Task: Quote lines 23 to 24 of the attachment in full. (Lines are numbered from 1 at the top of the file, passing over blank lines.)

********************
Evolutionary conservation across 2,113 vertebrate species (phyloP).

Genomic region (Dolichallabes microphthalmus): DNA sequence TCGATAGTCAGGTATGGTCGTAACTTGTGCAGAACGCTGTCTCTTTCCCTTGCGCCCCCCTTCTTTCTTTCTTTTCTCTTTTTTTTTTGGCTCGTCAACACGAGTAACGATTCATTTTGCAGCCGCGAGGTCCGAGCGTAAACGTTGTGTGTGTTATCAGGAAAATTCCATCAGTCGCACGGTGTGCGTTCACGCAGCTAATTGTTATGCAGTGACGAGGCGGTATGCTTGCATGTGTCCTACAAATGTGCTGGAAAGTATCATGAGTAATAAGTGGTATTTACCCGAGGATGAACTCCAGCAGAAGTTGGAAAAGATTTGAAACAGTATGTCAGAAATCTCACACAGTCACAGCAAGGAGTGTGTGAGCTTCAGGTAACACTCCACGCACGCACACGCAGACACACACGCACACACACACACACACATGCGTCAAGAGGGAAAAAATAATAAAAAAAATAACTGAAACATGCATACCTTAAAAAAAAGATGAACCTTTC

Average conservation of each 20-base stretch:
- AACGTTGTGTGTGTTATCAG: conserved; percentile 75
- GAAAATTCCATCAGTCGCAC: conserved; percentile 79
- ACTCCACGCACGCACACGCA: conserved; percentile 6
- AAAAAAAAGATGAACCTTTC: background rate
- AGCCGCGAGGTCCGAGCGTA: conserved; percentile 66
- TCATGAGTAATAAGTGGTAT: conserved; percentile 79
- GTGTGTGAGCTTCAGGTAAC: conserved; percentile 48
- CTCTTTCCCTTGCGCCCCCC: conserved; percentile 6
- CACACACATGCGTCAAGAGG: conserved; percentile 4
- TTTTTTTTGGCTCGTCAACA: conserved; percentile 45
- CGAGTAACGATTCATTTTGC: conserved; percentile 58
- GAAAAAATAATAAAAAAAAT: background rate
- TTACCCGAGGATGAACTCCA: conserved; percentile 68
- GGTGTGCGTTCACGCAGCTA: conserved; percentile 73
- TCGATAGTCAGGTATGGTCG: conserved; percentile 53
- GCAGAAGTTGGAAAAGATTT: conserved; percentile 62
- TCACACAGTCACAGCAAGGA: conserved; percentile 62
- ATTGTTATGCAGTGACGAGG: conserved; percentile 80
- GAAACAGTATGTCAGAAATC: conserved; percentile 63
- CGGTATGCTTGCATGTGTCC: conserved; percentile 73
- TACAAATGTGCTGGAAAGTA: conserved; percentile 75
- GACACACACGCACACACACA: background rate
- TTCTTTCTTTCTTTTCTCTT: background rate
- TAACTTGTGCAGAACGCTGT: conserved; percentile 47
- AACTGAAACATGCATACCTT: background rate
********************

- CGGTATGCTTGCATGTGTCC: conserved; percentile 73
- TACAAATGTGCTGGAAAGTA: conserved; percentile 75